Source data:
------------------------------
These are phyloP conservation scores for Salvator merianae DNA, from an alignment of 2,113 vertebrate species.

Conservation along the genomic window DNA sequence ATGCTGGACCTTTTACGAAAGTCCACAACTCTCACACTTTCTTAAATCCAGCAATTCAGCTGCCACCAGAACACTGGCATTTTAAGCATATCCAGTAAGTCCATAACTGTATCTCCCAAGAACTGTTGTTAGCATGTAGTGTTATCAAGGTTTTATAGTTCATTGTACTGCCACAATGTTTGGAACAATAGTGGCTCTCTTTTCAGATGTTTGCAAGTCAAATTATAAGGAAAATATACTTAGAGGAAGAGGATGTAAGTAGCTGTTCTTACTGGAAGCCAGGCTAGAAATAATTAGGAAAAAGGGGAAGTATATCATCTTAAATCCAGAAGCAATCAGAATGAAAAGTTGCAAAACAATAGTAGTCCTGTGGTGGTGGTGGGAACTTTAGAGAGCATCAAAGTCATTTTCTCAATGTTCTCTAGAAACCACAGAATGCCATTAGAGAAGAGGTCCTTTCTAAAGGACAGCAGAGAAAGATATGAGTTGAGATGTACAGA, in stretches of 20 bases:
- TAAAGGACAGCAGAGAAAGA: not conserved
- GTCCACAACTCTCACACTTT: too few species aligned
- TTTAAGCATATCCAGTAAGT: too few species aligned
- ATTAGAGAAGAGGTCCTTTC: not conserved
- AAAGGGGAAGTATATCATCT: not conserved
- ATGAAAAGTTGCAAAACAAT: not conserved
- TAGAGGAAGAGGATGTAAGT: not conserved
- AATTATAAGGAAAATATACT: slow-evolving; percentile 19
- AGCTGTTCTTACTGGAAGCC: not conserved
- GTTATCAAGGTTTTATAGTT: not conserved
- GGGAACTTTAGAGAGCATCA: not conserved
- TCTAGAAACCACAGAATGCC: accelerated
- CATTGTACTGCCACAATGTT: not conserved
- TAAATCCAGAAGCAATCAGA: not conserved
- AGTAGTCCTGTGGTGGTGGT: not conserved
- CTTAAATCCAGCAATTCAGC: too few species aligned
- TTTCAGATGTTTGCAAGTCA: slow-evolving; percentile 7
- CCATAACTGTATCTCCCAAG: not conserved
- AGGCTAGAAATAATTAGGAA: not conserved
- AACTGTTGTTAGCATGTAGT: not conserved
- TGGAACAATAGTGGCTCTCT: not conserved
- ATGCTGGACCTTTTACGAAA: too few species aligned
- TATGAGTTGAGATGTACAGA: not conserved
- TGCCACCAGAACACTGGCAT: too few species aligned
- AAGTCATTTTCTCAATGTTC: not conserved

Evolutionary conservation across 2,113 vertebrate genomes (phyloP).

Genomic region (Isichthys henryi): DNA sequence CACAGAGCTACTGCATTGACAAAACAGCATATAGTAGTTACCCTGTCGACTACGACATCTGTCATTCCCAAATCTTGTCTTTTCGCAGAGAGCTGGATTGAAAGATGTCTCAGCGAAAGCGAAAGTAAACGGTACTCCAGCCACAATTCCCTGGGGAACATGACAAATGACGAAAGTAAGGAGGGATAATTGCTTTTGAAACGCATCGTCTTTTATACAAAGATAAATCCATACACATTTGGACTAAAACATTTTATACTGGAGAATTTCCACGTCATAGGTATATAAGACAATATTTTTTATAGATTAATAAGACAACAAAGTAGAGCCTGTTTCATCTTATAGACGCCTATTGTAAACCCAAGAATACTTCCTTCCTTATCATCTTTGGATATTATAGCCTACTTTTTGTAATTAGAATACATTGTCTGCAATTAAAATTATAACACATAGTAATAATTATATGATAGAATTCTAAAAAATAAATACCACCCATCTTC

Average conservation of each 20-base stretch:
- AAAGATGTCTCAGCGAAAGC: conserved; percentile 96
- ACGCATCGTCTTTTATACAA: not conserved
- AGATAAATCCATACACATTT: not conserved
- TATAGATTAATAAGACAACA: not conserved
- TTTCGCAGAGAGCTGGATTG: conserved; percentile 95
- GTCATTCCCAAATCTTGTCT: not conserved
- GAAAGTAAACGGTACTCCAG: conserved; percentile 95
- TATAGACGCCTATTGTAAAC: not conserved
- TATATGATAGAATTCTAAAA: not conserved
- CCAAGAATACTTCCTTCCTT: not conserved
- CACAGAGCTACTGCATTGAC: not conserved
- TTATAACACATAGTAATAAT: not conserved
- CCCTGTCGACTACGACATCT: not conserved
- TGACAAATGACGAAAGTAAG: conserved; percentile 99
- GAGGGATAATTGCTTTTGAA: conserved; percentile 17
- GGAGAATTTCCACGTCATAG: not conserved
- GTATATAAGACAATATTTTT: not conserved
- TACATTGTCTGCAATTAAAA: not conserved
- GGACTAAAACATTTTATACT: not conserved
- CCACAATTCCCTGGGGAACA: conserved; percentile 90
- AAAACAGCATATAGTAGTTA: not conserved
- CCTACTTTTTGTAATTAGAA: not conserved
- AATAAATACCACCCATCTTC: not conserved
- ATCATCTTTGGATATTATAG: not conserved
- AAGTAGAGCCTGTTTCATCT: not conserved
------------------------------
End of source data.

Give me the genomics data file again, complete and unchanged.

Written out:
These are phyloP conservation scores for Salvator merianae DNA, from an alignment of 2,113 vertebrate species.

Conservation along the genomic window DNA sequence ATGCTGGACCTTTTACGAAAGTCCACAACTCTCACACTTTCTTAAATCCAGCAATTCAGCTGCCACCAGAACACTGGCATTTTAAGCATATCCAGTAAGTCCATAACTGTATCTCCCAAGAACTGTTGTTAGCATGTAGTGTTATCAAGGTTTTATAGTTCATTGTACTGCCACAATGTTTGGAACAATAGTGGCTCTCTTTTCAGATGTTTGCAAGTCAAATTATAAGGAAAATATACTTAGAGGAAGAGGATGTAAGTAGCTGTTCTTACTGGAAGCCAGGCTAGAAATAATTAGGAAAAAGGGGAAGTATATCATCTTAAATCCAGAAGCAATCAGAATGAAAAGTTGCAAAACAATAGTAGTCCTGTGGTGGTGGTGGGAACTTTAGAGAGCATCAAAGTCATTTTCTCAATGTTCTCTAGAAACCACAGAATGCCATTAGAGAAGAGGTCCTTTCTAAAGGACAGCAGAGAAAGATATGAGTTGAGATGTACAGA, in stretches of 20 bases:
- TAAAGGACAGCAGAGAAAGA: not conserved
- GTCCACAACTCTCACACTTT: too few species aligned
- TTTAAGCATATCCAGTAAGT: too few species aligned
- ATTAGAGAAGAGGTCCTTTC: not conserved
- AAAGGGGAAGTATATCATCT: not conserved
- ATGAAAAGTTGCAAAACAAT: not conserved
- TAGAGGAAGAGGATGTAAGT: not conserved
- AATTATAAGGAAAATATACT: slow-evolving; percentile 19
- AGCTGTTCTTACTGGAAGCC: not conserved
- GTTATCAAGGTTTTATAGTT: not conserved
- GGGAACTTTAGAGAGCATCA: not conserved
- TCTAGAAACCACAGAATGCC: accelerated
- CATTGTACTGCCACAATGTT: not conserved
- TAAATCCAGAAGCAATCAGA: not conserved
- AGTAGTCCTGTGGTGGTGGT: not conserved
- CTTAAATCCAGCAATTCAGC: too few species aligned
- TTTCAGATGTTTGCAAGTCA: slow-evolving; percentile 7
- CCATAACTGTATCTCCCAAG: not conserved
- AGGCTAGAAATAATTAGGAA: not conserved
- AACTGTTGTTAGCATGTAGT: not conserved
- TGGAACAATAGTGGCTCTCT: not conserved
- ATGCTGGACCTTTTACGAAA: too few species aligned
- TATGAGTTGAGATGTACAGA: not conserved
- TGCCACCAGAACACTGGCAT: too few species aligned
- AAGTCATTTTCTCAATGTTC: not conserved

Evolutionary conservation across 2,113 vertebrate genomes (phyloP).

Genomic region (Isichthys henryi): DNA sequence CACAGAGCTACTGCATTGACAAAACAGCATATAGTAGTTACCCTGTCGACTACGACATCTGTCATTCCCAAATCTTGTCTTTTCGCAGAGAGCTGGATTGAAAGATGTCTCAGCGAAAGCGAAAGTAAACGGTACTCCAGCCACAATTCCCTGGGGAACATGACAAATGACGAAAGTAAGGAGGGATAATTGCTTTTGAAACGCATCGTCTTTTATACAAAGATAAATCCATACACATTTGGACTAAAACATTTTATACTGGAGAATTTCCACGTCATAGGTATATAAGACAATATTTTTTATAGATTAATAAGACAACAAAGTAGAGCCTGTTTCATCTTATAGACGCCTATTGTAAACCCAAGAATACTTCCTTCCTTATCATCTTTGGATATTATAGCCTACTTTTTGTAATTAGAATACATTGTCTGCAATTAAAATTATAACACATAGTAATAATTATATGATAGAATTCTAAAAAATAAATACCACCCATCTTC

Average conservation of each 20-base stretch:
- AAAGATGTCTCAGCGAAAGC: conserved; percentile 96
- ACGCATCGTCTTTTATACAA: not conserved
- AGATAAATCCATACACATTT: not conserved
- TATAGATTAATAAGACAACA: not conserved
- TTTCGCAGAGAGCTGGATTG: conserved; percentile 95
- GTCATTCCCAAATCTTGTCT: not conserved
- GAAAGTAAACGGTACTCCAG: conserved; percentile 95
- TATAGACGCCTATTGTAAAC: not conserved
- TATATGATAGAATTCTAAAA: not conserved
- CCAAGAATACTTCCTTCCTT: not conserved
- CACAGAGCTACTGCATTGAC: not conserved
- TTATAACACATAGTAATAAT: not conserved
- CCCTGTCGACTACGACATCT: not conserved
- TGACAAATGACGAAAGTAAG: conserved; percentile 99
- GAGGGATAATTGCTTTTGAA: conserved; percentile 17
- GGAGAATTTCCACGTCATAG: not conserved
- GTATATAAGACAATATTTTT: not conserved
- TACATTGTCTGCAATTAAAA: not conserved
- GGACTAAAACATTTTATACT: not conserved
- CCACAATTCCCTGGGGAACA: conserved; percentile 90
- AAAACAGCATATAGTAGTTA: not conserved
- CCTACTTTTTGTAATTAGAA: not conserved
- AATAAATACCACCCATCTTC: not conserved
- ATCATCTTTGGATATTATAG: not conserved
- AAGTAGAGCCTGTTTCATCT: not conserved